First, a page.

130. CLIFF, Michelle. The Store of a Million Items. Boston/NY: Houghton Mifflin/Mariner, 1998. The uncorrected proof copy of this collection of stories by this Caribbean-American writer. Fine in wrappers.

131. COHEN, Marvin. The Monday Rhetoric of the Love Club. (London): Deutsch/Rapp and Whiting (1973). Review copy of the British edition of this collection of short stories and dialogues. Fine in a near fine dust jacket. Inscribed by the author: "Dear ____/ This book has/ lousy misprints/ in it, damn it./ (But not my fault.)/ Regretfully,/ Marvin Cohen."

132. CONRAD, Joseph. Tales of Hearsay. London: Fisher Unwin (1925). A posthumous collection of four short stories, dating from both very early in his career -- over a decade before his first book -- and also from just before he died. Offsetting to endpapers; very good in a dusty and lightly edgeworn, very good dust jacket.

133. CONROY, Frank. Midair. NY: Dutton/S. Lawrence (1985). The uncorrected proof copy of the second book, and first book of fiction, by the author of the classic memoir Stop-Time. This collection of short stories was eighteen years coming. Inscribed by the author to the publisher in May 1985: "For Sam --/ A publisher who cares about art,/ and a man who cares about artists./ A rare wizard indeed./ With my admiration -/ Frank Conroy." Near fine in wrappers.

134. COOK-LYNN, Elizabeth. The Power of Horses. NY: Arcade (1990). A collection of stories. Remainder stripe top page edge; else fine in a fine dust jacket. The author is a member of the Crow Creek Sioux tribe.

135. COOVER, Robert. The Water Pourer. Bloomfield Hills/Columbia: Bruccoli-Clark, 1972. A single story, which is an unpublished chapter from the author's first novel, The Origin of the Brunists. One of 350 numbered copies signed by the author. This copy has a sheet laid in indicating that it was sent as a complimentary copy at the author's request. Fine in a near fine glassine dust jacket.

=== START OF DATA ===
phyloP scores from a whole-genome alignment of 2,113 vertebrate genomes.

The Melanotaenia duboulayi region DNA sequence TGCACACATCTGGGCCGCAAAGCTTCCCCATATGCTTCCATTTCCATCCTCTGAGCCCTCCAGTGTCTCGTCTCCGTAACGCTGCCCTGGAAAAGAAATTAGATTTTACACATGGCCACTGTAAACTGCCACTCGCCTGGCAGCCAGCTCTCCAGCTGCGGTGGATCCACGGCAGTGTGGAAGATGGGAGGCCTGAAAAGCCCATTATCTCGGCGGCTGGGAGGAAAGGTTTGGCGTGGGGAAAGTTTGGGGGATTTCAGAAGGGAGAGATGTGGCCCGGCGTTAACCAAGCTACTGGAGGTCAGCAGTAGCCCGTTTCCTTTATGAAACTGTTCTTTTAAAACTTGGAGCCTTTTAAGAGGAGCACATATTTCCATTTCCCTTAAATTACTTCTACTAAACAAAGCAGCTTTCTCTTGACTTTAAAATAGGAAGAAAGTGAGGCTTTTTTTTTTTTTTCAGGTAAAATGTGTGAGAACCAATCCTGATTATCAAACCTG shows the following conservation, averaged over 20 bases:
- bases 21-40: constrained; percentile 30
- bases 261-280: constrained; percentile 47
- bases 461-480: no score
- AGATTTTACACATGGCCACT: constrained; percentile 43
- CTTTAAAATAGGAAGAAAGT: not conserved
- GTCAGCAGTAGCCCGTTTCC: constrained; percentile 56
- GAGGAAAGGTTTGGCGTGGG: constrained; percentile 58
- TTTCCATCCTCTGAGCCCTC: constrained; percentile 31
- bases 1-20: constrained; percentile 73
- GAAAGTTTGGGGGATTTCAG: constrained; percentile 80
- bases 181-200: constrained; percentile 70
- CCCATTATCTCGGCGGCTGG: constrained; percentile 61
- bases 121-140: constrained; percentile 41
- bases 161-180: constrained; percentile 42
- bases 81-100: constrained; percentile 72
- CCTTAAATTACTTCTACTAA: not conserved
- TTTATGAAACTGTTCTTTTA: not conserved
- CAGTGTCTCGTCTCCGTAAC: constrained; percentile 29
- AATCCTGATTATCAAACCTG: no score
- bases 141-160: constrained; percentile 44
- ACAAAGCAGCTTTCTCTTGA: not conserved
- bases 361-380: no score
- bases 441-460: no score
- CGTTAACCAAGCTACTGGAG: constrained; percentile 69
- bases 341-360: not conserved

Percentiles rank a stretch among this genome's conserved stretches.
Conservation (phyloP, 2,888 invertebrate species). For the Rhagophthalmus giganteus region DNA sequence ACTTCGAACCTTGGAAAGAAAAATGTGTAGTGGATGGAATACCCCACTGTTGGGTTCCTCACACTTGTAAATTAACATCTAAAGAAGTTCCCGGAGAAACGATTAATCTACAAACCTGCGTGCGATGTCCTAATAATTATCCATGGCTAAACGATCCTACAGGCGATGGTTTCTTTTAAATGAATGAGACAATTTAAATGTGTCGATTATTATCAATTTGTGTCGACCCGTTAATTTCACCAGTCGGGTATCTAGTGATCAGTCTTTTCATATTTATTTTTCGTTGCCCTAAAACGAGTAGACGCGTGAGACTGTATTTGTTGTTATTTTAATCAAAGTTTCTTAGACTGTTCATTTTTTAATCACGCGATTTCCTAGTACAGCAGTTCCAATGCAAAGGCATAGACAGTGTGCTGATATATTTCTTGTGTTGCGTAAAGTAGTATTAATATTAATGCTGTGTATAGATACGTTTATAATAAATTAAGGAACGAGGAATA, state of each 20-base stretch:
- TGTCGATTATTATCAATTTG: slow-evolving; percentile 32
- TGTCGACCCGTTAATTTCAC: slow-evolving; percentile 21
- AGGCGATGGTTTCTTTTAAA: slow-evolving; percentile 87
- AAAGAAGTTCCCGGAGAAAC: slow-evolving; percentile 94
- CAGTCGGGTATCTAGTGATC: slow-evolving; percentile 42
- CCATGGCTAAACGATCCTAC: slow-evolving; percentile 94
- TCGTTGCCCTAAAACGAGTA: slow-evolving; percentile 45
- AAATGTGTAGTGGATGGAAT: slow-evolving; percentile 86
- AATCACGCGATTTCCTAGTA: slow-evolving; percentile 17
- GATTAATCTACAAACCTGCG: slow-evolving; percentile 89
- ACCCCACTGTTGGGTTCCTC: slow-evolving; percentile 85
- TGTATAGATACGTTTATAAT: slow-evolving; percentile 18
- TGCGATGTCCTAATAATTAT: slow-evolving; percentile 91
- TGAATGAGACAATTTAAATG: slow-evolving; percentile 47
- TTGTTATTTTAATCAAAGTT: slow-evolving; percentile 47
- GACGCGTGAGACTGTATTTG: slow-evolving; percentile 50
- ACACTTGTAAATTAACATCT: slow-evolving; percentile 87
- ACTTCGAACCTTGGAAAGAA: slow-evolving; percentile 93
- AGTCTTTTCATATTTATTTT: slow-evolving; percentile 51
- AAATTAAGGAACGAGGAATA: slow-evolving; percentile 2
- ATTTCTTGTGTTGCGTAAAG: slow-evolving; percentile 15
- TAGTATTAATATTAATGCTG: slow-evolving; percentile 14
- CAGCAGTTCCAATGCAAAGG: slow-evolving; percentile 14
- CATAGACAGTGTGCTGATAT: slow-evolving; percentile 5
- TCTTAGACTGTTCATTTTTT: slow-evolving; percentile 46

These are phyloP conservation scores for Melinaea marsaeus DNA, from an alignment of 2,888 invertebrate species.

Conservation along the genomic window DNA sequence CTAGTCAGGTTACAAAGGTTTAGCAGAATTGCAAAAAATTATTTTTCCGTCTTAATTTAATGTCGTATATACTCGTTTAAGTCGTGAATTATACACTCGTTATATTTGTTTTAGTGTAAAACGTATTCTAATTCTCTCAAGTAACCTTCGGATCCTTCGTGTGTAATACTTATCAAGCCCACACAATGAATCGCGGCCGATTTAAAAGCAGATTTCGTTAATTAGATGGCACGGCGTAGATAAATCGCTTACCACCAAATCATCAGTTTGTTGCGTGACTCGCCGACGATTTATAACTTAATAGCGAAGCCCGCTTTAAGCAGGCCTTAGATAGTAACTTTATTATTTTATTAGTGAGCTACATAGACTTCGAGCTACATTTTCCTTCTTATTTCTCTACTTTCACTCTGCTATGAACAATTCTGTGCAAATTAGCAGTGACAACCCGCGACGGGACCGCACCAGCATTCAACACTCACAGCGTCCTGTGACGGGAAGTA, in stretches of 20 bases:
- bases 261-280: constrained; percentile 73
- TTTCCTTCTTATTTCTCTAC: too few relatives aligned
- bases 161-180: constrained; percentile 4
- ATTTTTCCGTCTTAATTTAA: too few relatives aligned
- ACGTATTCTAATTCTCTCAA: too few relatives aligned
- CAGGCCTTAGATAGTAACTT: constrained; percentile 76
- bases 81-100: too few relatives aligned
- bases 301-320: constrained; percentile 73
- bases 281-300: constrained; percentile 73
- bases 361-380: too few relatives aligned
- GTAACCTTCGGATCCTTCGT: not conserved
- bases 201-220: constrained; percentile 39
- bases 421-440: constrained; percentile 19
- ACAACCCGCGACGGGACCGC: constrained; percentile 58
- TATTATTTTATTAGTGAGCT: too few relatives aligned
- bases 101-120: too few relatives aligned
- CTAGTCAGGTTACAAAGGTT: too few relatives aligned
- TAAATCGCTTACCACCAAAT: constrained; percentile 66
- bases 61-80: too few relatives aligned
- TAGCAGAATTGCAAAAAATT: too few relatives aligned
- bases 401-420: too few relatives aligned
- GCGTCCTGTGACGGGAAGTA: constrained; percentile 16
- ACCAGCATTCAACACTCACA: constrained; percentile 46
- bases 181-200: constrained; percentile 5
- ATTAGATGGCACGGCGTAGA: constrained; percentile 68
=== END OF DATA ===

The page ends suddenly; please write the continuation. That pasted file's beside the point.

136. CORMIER, Robert. 8 Plus 1. (NY): Pantheon Books (1980). A collection of stories written over a 10-year period, each with an introduction by the author. Inscribed by the author. Fine in a near fine dust jacket. Cormier is known for his young adult novels, several of which are considered contemporary classics.

137. CORTAZAR, Julio. End of the Game. NY: Pantheon (1967). The first American edition of a collection of stories originally published in 1956 in Mexico. Contains the story "Blow-up" -- basis for the 1966 film by Antonioni, an example of the link between the European avant garde cinema of the 1960s and the Latin American literature of the same period. Very near fine in like dust jacket with one small tear at the lower back panel. His scarcest publication in this country.

138. (CREELEY, Robert). Short Story 3. NY: Scribner (1960). An anthology of work by four writers chosen in open competition. Creeley contributes seven previously published stories. The other winners in this round were Burton Raffel, Matthew Carney and Joseph Slotkin. Near fine in a rubbed and price-clipped dust jacket, about near fine.

139. CROWLEY, John. Novelty. NY: Doubleday (1989). The uncorrected proof copy of this collection of four long stories, including the award-winning "Great Work of Time." Finalist for the 1990 World Fantasy Award for Best Collection. Fine in wrappers.

140. CRUMLEY, James. The Muddy Fork. Northridge: Lord John, 1984. A single story, part of a work-in-progress, by the author of The Last Good Kiss and The Wrong Case, among others. Of a total edition of 250, this is one of 200 numbered copies signed by the author. Fine without dust jacket, as issued.